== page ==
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What to expect from car tech in 2018. Image by Volvo.

What to expect from car tech in 2018
What to expect from car tech in 2018.
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We're not even halfway through 2017, but thoughts are already turning to what 2018 will bring - and especially in the fast-paced world of car tech.

At this stage, it's great fun to take a peek into the not-so-distant future and see what exciting new developments we might expect next year.

The headline act, of course, remains driverless motoring, and in 2018 expect that to have developed even further. A couple of years ago, in a future forecasting round-table style piece for GeekWire, the CEO of Glassdoor, Robert Hohman, nominated electric vehicles as his choice of the important technology of 2018:

"I think self-driving is going to take a little longer than 2018 to get that figured out," he was quoted as saying. "Whoever ends up owning that market, I don't know, but this is the future of cars. They're going to self-update; they're going to be like your phone."

Hohman is probably right; 2018 might arrive a little too soon, but it's creeping ever closer.
As this fascinating article by Digital Trends suggests, 2018 is the year autonomous driving will be within sight. 'If we've got cars that can stop, steer and accelerate independently already, why can't we simply network these functions to work together?' it asks. Accompanying the article is an image of a smartly-dressed chap in a suit reclining behind the wheel with a newspaper to hand - it's probably way too much of a stretch to expect that level of driverless tech within the next 18 months, but that's undoubtedly the way the industry is heading in time.

Google is seen as one of the pioneers of driverless car tech, of course, and this story by RAC breakdown highlights just one area under development. Google has reportedly submitted a patent to test a 'crumpling car bonnet' that would act to reduce the impact between cars and pedestrians in the event of a collision.

From the sublime to the surely ridiculous, the Mirror claimed a 'flying car' would be on the market in 2018. That's right - a flying car. In all fairness, the PAL-V is a kind of three-wheeled car-helicopter rather than a standard vehicle, though it can fly and run on roads (PAL-V stands for personal land and air vehicle). It obviously looks very very cool; first deliveries in Europe are expected at the end of 2018.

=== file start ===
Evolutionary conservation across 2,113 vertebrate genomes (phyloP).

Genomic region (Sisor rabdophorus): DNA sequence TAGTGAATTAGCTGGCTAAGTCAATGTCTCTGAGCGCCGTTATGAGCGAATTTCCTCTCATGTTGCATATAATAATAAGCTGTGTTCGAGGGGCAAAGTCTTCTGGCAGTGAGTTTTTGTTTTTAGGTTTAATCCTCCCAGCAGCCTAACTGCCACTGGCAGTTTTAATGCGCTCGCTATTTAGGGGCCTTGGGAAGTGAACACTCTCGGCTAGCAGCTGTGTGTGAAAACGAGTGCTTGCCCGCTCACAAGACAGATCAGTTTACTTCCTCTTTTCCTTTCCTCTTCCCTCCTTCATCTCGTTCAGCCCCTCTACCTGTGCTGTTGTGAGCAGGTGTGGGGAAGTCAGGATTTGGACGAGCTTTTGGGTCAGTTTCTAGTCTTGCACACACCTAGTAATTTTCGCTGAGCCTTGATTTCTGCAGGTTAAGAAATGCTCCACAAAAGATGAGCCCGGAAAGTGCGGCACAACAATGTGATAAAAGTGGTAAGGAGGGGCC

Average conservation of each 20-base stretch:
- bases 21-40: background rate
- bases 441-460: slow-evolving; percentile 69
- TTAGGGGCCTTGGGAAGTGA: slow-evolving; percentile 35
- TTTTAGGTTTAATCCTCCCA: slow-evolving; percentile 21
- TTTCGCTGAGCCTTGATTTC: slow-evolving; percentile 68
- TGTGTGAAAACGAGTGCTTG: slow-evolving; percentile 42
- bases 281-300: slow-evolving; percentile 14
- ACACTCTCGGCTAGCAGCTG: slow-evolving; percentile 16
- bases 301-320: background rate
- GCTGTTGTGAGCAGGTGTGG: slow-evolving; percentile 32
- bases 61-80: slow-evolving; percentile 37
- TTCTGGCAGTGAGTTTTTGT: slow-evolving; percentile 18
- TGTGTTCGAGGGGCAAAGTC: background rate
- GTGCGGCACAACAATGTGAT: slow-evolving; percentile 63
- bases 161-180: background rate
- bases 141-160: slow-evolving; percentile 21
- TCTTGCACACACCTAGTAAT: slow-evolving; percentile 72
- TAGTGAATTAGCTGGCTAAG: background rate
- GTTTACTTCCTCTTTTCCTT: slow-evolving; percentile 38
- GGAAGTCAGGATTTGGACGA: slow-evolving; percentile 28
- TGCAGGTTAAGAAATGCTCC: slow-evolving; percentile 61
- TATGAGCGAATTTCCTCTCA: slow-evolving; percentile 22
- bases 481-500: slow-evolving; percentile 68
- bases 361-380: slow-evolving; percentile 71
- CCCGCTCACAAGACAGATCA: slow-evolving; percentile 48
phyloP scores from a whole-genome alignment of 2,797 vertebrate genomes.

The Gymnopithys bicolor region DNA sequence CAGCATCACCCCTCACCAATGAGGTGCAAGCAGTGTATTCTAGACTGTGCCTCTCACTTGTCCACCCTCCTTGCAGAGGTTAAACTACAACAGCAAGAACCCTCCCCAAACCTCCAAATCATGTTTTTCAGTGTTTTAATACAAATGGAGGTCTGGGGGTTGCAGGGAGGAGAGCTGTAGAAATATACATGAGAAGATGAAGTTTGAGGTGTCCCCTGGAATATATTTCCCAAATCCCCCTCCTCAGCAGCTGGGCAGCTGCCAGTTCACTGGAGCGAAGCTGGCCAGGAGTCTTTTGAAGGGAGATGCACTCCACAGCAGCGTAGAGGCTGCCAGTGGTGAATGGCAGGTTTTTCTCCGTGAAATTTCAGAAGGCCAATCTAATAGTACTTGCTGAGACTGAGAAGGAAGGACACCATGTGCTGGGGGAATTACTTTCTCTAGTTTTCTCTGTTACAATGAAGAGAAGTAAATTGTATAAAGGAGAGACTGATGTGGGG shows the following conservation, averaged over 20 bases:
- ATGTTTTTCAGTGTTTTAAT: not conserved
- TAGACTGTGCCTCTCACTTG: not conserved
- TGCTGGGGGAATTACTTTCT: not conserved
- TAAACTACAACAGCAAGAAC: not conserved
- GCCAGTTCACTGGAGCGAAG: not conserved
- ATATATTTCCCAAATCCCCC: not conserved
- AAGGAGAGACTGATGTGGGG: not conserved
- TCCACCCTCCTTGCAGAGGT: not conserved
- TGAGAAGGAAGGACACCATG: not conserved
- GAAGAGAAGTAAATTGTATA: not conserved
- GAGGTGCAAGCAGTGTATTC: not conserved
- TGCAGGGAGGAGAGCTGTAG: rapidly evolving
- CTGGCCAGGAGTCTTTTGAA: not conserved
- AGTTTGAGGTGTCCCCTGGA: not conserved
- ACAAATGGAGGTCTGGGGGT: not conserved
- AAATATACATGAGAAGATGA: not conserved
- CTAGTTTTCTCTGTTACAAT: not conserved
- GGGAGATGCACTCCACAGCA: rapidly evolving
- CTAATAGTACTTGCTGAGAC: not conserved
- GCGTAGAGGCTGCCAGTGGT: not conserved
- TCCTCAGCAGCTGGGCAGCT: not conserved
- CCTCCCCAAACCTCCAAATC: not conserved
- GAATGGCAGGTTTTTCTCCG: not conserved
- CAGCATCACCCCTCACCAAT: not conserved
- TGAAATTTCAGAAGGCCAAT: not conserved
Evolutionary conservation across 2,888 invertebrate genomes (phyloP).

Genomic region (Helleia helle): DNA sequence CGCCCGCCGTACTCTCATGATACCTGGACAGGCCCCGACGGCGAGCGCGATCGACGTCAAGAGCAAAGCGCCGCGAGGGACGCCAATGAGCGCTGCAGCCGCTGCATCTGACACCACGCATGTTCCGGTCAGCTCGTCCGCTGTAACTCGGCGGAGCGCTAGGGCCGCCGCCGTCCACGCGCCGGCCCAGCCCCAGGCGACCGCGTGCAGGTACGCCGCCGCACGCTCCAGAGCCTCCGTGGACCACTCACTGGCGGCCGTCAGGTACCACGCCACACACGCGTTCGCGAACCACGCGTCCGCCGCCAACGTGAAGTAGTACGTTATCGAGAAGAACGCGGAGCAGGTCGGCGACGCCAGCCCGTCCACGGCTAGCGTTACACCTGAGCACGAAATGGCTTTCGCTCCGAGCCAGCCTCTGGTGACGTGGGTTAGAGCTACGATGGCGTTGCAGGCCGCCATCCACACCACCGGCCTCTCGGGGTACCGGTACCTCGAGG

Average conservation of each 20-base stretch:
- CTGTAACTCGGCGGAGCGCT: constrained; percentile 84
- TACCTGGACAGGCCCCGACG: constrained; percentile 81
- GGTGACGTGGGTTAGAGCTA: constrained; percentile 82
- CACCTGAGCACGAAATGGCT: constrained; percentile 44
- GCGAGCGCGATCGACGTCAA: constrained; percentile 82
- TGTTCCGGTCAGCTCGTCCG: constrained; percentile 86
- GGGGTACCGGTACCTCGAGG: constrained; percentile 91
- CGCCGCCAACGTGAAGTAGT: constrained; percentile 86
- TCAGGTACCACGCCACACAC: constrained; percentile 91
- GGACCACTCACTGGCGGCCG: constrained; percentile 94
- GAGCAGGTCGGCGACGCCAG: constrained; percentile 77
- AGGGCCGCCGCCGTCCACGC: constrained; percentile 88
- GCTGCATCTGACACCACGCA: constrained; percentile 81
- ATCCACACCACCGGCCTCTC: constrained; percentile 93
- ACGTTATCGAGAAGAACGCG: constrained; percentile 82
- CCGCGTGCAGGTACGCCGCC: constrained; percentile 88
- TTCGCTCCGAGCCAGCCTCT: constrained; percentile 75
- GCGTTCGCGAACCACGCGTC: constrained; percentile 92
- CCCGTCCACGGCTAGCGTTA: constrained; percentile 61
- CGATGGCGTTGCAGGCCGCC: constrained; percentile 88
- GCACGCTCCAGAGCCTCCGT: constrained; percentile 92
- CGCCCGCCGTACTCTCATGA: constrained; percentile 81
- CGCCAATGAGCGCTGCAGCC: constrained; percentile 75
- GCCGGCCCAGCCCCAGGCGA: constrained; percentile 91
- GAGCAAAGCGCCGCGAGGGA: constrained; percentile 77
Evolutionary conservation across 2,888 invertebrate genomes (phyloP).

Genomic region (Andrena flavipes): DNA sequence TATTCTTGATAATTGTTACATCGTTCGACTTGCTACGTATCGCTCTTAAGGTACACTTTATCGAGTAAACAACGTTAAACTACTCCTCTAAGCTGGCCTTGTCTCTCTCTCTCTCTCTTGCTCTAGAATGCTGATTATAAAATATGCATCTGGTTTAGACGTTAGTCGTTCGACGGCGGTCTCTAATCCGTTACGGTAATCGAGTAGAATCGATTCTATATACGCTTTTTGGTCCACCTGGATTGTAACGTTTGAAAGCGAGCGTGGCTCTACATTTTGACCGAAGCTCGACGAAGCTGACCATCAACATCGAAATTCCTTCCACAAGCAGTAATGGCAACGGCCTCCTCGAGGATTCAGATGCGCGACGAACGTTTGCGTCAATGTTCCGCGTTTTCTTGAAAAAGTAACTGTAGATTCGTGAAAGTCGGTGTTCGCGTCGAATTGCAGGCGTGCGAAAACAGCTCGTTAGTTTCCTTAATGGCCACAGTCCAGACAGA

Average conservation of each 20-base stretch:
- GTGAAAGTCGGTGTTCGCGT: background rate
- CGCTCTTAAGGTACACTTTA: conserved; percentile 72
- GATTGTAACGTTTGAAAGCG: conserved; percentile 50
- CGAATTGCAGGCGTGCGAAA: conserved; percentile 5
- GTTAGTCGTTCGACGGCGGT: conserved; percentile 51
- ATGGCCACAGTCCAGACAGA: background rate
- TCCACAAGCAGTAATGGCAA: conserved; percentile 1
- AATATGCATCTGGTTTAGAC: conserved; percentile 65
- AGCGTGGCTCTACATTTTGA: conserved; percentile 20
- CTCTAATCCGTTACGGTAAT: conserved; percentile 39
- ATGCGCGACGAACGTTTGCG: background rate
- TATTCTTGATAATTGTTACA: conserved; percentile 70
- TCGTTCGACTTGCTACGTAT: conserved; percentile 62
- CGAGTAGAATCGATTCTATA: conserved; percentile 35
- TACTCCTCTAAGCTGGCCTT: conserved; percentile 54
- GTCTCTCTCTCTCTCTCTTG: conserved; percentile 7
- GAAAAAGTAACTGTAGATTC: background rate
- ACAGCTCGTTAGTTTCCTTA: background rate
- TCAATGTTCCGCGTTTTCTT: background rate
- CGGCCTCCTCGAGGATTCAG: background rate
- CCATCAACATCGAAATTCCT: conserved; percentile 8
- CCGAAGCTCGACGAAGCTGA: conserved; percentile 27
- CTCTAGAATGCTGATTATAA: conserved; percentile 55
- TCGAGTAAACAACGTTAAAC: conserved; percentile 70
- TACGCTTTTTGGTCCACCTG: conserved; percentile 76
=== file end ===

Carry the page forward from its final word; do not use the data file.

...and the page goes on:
That's an extreme example, and a price point starting at around $400,000 (about £310,000) for the basic version - the PAL-V Liberty Sport - surely means it's beyond the budgets of most of us. So, what about more modest car tech developments we might expect in 2018?

Across the industry, it's worth keeping an eye out for the next wave of tech developments from the car manufacturers. As expected, the big focus is on driver assist systems and autonomous driving.

Selected highlights to look out for in 2018 include Ford Mustang's use of a front bumper-mounted radar and a camera to help detect pedestrians in front of the car - and automatically brake if the driver doesn't react in time. Meanwhile, the Head-Up Display system from Jaguar, which uses laser technology to project information on to the windscreen - including the speed of the vehicle and navigation.

Finally, keep an eye on tech that could transform vehicle security. Biometric Vehicle Access systems will allow drivers into their cars by fingerprint recognition or, in some cases, by iris (eye) recognition. There may even be voice recognition systems. We're already seeing examples, but over the coming years demand will grow still further - the global forecast is for the market to be worth over $850m (about £660m) by 2021. No more car keys to lose!

Promoted by Bethany Taylor - 25 Apr 2017

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Volvo plans for autonomous driving. Image by Volvo.Volvo plans for autonomous driving. Image by Volvo.Volvo plans for autonomous driving. Image by Volvo.Volvo plans for autonomous driving. Image by Volvo.Volvo plans for autonomous driving. Image by Volvo.

Volvo plans for autonomous driving. Image by Volvo.Volvo plans for autonomous driving. Image by Volvo.   

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